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Teacher Ed Honours: Research Design

23 May 2013

Nick Hopwood

on 16 July 2013

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Transcript of Teacher Ed Honours: Research Design

Where are our roots planted?
Feeding or watering qualitative research
So what?
Findings and claims
Good qualitative research needs to have a solid trunk.

Height = going beyond what we already know - making your contribution. For an honours project this can be relatively modest: don't build a trunk that is too tall and thin! Plan something you can make 'thick'...

Thickness and sturdiness come from the relevance of your methods to your question(s), and the quality of the evidence (data) you generate
Qualitative research design

Step back and remember to answer the question: so what?

How does your tree look compared to those around it (other studies in your field) - why should be even bother looking at this, let alone tasting the fruit (listening to your conclusions?)
In your study you will find some things out about the case or empirical context you have studied. You make CLAIMS based on the DATA, about that CASE.

You won't be able to present all possible claims:
focus on those that are most interesting, say something new, and are best supported by your evidence
You have to move beyond your claims (about what you studied) to make conclusions about something of wider interest.

Make it apetising and easy to digest!
Nick Hopwood
(University of Technology, Sydney)

Do a 'neighbourhood' analysis - what research gets closest to yours? what is in your wider area?
Just like you check whether a plant is wilting or drowning...

You've got to keep checking your research is 'plumb' - that the assumptions, questions, design, theories, and methods all line up
- See Chenail R J (1997) Keeping things plumb in qualitative research. The Qualitative Report 3(3)
Why here and not there?

Why this topic and not another one?

Why should I or anyone else care?
Strategy / general approach
Case study (multiple / single; Stake vs Yin)
.... leads to questions of sampling...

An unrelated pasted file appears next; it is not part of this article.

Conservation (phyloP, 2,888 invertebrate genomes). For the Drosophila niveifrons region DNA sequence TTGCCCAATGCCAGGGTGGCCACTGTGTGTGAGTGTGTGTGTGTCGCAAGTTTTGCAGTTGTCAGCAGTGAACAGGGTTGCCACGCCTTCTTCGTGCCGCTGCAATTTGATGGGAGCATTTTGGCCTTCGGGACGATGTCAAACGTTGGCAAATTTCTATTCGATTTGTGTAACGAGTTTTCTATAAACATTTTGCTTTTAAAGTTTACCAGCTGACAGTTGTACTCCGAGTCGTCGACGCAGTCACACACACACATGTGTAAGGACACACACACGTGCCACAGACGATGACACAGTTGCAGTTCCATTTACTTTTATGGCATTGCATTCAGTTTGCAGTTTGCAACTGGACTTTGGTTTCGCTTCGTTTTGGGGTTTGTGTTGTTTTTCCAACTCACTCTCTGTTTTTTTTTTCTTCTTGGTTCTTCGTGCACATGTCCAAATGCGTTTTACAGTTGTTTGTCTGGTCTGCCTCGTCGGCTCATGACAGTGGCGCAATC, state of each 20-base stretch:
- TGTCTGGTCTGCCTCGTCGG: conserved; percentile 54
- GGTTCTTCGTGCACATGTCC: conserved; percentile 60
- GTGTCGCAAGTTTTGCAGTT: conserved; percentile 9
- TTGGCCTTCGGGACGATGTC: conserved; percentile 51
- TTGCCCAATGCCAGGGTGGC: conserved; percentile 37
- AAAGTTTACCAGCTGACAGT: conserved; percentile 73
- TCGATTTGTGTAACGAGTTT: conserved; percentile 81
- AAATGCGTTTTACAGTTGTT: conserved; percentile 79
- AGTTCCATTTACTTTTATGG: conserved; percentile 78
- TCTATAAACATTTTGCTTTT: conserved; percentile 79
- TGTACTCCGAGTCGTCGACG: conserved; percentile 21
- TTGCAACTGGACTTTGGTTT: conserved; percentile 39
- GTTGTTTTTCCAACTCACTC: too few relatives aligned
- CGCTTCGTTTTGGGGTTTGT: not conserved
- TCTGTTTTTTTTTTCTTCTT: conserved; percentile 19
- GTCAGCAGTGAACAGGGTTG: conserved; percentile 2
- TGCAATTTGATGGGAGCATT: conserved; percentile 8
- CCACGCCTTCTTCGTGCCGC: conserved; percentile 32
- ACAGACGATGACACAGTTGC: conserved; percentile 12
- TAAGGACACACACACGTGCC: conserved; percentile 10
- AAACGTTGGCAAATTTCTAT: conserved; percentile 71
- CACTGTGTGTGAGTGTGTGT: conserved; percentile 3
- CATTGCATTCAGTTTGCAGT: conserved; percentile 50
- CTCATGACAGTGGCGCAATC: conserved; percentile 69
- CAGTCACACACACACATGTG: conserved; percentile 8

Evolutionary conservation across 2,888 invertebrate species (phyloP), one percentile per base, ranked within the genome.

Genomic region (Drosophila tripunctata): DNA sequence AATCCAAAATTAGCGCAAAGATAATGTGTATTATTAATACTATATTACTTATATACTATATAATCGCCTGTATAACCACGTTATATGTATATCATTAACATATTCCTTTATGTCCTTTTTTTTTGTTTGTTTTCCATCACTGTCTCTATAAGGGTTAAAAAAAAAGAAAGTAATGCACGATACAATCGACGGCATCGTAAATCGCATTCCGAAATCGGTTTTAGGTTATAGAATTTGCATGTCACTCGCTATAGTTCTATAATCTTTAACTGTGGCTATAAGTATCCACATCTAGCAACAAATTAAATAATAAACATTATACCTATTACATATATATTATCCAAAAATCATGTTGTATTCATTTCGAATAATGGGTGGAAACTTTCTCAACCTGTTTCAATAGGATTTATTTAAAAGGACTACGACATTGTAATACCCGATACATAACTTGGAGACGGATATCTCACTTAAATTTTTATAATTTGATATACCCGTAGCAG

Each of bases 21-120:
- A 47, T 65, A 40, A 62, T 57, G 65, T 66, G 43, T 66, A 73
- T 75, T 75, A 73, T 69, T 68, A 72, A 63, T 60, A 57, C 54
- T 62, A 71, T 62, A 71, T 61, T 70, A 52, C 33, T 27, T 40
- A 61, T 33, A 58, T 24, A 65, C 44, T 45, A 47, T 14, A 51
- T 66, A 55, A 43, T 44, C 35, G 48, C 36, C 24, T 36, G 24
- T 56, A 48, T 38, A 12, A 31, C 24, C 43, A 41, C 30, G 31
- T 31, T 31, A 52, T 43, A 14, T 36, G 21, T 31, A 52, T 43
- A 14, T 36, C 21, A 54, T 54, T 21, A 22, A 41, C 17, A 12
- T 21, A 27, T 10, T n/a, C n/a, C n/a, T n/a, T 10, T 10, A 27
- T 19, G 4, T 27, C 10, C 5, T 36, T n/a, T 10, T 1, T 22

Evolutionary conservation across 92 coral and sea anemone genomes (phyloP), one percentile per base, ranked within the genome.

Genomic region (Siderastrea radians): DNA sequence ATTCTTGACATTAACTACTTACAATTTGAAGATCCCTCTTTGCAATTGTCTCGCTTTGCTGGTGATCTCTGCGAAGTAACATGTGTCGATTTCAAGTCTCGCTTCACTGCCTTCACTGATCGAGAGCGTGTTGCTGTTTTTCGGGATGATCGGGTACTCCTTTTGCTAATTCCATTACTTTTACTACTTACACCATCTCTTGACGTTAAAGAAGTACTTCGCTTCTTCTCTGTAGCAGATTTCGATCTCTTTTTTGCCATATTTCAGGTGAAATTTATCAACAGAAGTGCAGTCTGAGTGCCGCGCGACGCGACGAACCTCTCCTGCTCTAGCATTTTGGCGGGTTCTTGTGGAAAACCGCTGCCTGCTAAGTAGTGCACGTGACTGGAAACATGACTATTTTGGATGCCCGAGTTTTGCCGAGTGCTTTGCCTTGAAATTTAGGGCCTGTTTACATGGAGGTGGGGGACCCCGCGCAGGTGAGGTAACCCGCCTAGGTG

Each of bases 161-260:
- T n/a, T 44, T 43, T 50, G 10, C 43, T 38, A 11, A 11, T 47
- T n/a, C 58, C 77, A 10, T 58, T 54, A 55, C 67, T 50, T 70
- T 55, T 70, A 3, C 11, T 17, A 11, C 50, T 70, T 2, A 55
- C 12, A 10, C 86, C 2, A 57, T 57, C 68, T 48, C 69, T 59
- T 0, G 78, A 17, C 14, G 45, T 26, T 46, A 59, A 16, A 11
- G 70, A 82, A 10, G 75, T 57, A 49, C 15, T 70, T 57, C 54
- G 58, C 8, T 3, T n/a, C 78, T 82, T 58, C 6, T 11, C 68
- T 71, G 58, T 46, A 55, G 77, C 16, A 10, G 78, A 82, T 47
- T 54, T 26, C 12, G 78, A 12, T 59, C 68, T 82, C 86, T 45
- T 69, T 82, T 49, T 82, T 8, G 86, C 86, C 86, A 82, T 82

Samples matter (differently) in qual research!
Who do you talk to / observe?

How are they selected? Who is left out? What does this mean for your claims and conclusions?

What is your relationship to participants and how/why does this matter?

Would more mean better?

Samples can be large/small, but also homogeneous / diverse, random / targeted...

Whose involvement best helps answer your RQs?
What you have to resource (feed) your qualitative study also depends on:
Practicalities (time, money, geography)

Compromise is not a dirty word. Reflecting on the implications of decisions / limitations is the way forward.
Questionnaire? Interviews? Observations? Documents? Visual?

Before you get into the nitty gritty of how you do these, you've got to ask how they line up (are plumb with) your RQs

What does each give you evidence of?
INTERVIEWS/SURVEYS = what people say when you ask them X
OBSERVATION = what you notice and note when present at X
DOCUMENTS = what X (authors) wrote at a particular time
VISUALS = how X chose to represent Y (maybe an interview could tell you why, what it means)

What evidence do you need to answer your RQs?
This is about how you actually generate (not collect) your data

SURVEY DESIGN: open/closed questions
INTERVIEW: (un)structured? what does your relationship with participants mean now? (age, gender, power etc)
OBSERVATION: how does your presence affect the action? Does it matter? What do you notice? What are you looking for?
VISUALS: who creates images? How (SPD vs PE)

Is there not an AESTHETIC quality in doing this well? Is there not artistry as well as rigour?
Don't forget all aspects of design are shaped by practical & ethical considerations, as well as research questions, and your personal preferences / affinities
Topping out
How tall is tall enough?
When do you have enough data?

SATURATION - stop learning / noticing new things
But you may not get there, especially in an honours project

So practicalities, ethics, time limits etc are okay as reasons to stop!
Analysis takes our data and reaches out over the terrain in which our tree is planted...

It has to stay 'plumb' - address your research questions, and have a firm basis in your evidence.

Parsimony rules! Balance between simplicity and power of insight

Seeking AN not THE interpretation of particular data
Strategy, Sampling, Methods, Techniques
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